You Asked. We Answered. – Part 1

Cindy BeallWritten by Cindy Beall

At Re:Treat last November, many of you sent in questions to us. After reading through all of them, we pulled out the ones that seemed to be more common. We will address four questions over the next two weeks.

What safeguards do you put in place to protect your marriage?

Years and years ago, my husband and I had a dear friend who came to see us almost every weekend. He was a fantastic man of God. We were very close. He was like a brother to me. We spent time together sometimes without my husband and during those times, we often shared our hearts and dreams.

I sit here shaking my head at my actions and in disbelief that I never committed adultery with him. Not because I liked him in that way, because I didn’t. I loved my husband. But, when you find a refuge, any sort of respite with a man other than your husband, danger awaits. I praise God that I didn’t not get tricked into an adulterous scenario by my spiritual enemy.

We receive questions similar to the one above consistently. But to merely put plans, guidelines and rules in place to protect our marriages is not enough. To do this and not address the heart of the person is like putting a band-aid on a gaping wound that needs serious attention. Yes, it is smart to have some dos and don’ts about what will keep our marriages healthy and protected and I will suggest some, but it cannot start there. The best way to protect a marriage is to relentlessly pursue Jesus on your own as well as with your husband.

Scripture teaches us that the heart is deceitful (Jer. 17:9). Yet, we hear all the time that we are “good people” and will “do the right things.” Friend, we were born with a sinful nature and our bent is to sin. Make no mistake about that. So, we must pursue Jesus if we want to walk with a pure heart before God instead of a deceitful one. We must spend time with Him, in His Word meditating on His character and His ways so that we can know His voice. Because when we know His voice, we know when He speaks and when we know when He speaks, we can be confident as we follow His lead.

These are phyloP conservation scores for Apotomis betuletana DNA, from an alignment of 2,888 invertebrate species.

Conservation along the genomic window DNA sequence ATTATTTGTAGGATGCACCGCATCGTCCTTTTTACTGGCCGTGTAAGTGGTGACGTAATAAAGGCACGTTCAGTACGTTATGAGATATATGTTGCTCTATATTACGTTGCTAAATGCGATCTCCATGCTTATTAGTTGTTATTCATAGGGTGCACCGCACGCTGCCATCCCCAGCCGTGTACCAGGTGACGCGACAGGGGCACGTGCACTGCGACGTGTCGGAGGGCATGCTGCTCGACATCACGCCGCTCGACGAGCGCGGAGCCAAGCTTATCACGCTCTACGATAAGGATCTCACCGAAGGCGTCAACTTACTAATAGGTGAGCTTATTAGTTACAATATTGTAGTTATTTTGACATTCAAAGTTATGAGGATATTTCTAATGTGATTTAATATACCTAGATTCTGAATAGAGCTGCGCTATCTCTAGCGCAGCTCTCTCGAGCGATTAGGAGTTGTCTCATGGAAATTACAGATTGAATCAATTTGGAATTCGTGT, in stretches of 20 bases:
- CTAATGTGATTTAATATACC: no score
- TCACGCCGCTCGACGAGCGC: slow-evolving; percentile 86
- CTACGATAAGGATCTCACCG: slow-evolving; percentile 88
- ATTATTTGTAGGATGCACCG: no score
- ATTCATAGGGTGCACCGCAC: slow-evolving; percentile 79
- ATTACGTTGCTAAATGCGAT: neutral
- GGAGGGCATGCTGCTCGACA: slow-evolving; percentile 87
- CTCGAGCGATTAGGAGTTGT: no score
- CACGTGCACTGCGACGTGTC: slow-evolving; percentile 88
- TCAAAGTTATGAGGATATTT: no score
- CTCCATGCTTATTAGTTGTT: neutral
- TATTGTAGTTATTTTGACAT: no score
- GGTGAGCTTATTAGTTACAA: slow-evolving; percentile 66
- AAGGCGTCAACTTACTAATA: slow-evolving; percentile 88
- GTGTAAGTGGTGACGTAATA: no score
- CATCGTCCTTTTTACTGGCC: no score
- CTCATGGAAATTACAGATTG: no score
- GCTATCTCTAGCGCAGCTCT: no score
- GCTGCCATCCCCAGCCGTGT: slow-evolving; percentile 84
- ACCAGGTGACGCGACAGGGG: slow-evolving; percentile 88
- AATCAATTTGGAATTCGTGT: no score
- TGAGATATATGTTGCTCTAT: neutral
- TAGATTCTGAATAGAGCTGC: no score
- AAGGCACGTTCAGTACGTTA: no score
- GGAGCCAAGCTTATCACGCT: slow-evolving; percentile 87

So as you pursue Jesus, here are some practical safeguards to put into place to protect your marriage:

Cindy Beall 2Be a cheerleader. Your husband needs support and encouragement. There will be other people who do that in his life, but just make sure your voice is the loudest. You can either build him up with your words or tear him down. Make sure yours carry the most weight with him. Heck, go buy the whole cheerleading outfit complete with pom poms and tassels if you want. Just be his biggest fan.

Create a sanctuary at home. Your home is the place that needs to be protected for your husband, yourself and your family. When you serve the body of Christ in a full-time ministry role, you must have a safe place where your family can unwind and rest. If the home is chaotic, your husband may not rush home from work. Establish a setting that is comfortable, peaceful and a refuge. Make your husband want to come home.

Keep your guard up. I don’t care if you are absolutely, 100% smitten with your husband and he with you. You must be on your guard when communicating with the opposite sex. As a pastor, you both will communicate with the opposite sex. Just make sure there is a boundary in place that keeps you from sharing personal issues that create a vulnerable environment. I often bring up my husband’s name when talking with a man. I might say, “Chris and I so appreciate all you’ve done for the so and so” or something like that. When you do speak to someone of the opposite sex, make sure it’s in an open space. Don’t spend time alone with someone of the opposite sex – grab an extra person to sit in on a counseling or lunch appointment. Be safe. Be smart. I’ve spoken with more women and men who’ve been unfaithful to their spouse than I can even remember and do you want to know how many of them planned to commit adultery? Zero. Not one single person I’ve talked to said, “Yeah, I had a feeling I would break my wife’s heart or husband’s heart about seven years into our marriage.” Keep your guard up because your spiritual enemy takes no days off. And he will take something that started with pure intentions and turn it into a disastrous situation. Trust me.